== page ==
Reviewed by: Angela Piccini Author: Robert Dillon Publisher: Manchester University Press Price (RRP): £60
Robert Dillon argues that “history has played a significant role in shaping the television landscape of Britain” in this engaging and informative book. From the first regular BBC broadcasts in 1946 to the present, history programming has been a pillar of public service broadcasting.
From quiz shows like Animal, Vegetable, Mineral through to documentary flagships like Chronicle, and presenter-led series such as Sir Kenneth Clark’s Civilisation and programmes in the recent BBC Normans season, history has always been everywhere on TV.
Television, says Dillon, has “become a historian in its own right” that “promotes a dynamic visual insight into Britain that history books cannot match”. Of course, this is one of those history books and a fascinating one at that.
Dillon begins with an overview of trends in history writing, linking academic concerns with the various forms of history on TV. He argues that television and academic history are more closely aligned than we might have thought.
However, the main focus is on TV history as cultural memory – memory that produces and reproduces our sense of nation and identity. Dillon charts the history of TV, beginning with its earliest experiments with sound and vision through to the contemporary landscape of set-top boxes and hard disc recorders.
From there we journey across a wide range of formal techniques for bringing the past alive, from camera angles and editing rhythms to the use of reality formats. Subsequent chapters consider dramatic reconstruction, the impact of individual characters on historical narratives, the role of war and conflict in shaping TV’s presentation of history and the rise and rise of personality-driven, presenter-led programmes.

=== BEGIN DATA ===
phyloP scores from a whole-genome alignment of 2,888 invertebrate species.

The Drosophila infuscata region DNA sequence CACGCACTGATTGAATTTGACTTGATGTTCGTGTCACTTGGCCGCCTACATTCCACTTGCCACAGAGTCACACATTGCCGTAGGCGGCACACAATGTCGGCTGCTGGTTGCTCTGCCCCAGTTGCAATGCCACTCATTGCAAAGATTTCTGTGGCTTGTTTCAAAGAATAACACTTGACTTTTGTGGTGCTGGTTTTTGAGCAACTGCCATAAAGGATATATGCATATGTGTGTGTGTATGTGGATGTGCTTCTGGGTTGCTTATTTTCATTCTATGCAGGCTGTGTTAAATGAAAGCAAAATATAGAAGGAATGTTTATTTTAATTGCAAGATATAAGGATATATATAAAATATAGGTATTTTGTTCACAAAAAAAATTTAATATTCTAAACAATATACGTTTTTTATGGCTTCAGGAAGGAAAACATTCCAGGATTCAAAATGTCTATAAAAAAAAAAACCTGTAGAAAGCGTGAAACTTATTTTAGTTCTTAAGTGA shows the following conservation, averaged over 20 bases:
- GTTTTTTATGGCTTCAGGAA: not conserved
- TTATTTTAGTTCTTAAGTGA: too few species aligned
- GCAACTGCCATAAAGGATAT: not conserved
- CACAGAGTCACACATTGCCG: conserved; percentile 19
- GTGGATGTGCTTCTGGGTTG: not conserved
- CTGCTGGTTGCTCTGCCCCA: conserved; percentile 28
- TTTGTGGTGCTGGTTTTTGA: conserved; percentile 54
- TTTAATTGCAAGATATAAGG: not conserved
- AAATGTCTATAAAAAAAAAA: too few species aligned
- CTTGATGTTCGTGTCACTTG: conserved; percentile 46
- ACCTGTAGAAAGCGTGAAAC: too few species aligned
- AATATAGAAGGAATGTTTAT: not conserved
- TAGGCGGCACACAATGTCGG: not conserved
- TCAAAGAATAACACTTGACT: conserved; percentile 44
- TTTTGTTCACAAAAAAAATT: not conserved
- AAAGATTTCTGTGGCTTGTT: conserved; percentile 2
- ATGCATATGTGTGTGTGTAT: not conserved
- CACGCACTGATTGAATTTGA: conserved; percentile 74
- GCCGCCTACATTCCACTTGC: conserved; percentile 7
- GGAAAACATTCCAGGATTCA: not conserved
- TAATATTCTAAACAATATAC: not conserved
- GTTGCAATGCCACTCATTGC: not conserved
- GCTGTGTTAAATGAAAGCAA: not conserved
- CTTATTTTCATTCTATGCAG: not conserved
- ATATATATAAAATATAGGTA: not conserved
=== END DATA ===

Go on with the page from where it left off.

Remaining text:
I found this book to be an interesting addition to the growing field of TV histories, although Dillon’s lack of reference to similar scholarship was surprising. Nonetheless, it is an invaluable resource, notable for the reach of programmes discussed and the range of views compiled, particularly those of programme-makers.
Dillon’s history is not an academic gripe about TV history gone wrong. Instead, this serious study sets out the productive relationships between TV and history. As he writes: “Historians manufacture a specific view of the past that fits their own social, political, cultural and professional needs, as do programme-makers.”
History on British Television expresses the complex relationships among audiences, cultural movements and the economic logic of the television industry.
TV both reflects national mood and produces it. It is the dominant medium through which people experience history and therefore plays a vital role in both personal memory and collective experiences of nationhood.
Dillon presents a highly convincing account of why these TV histories should continue to matter to all of us.
Angela Piccini is a senior lecturer in screen in the department of drama: theatre, film, television at the University of Bristol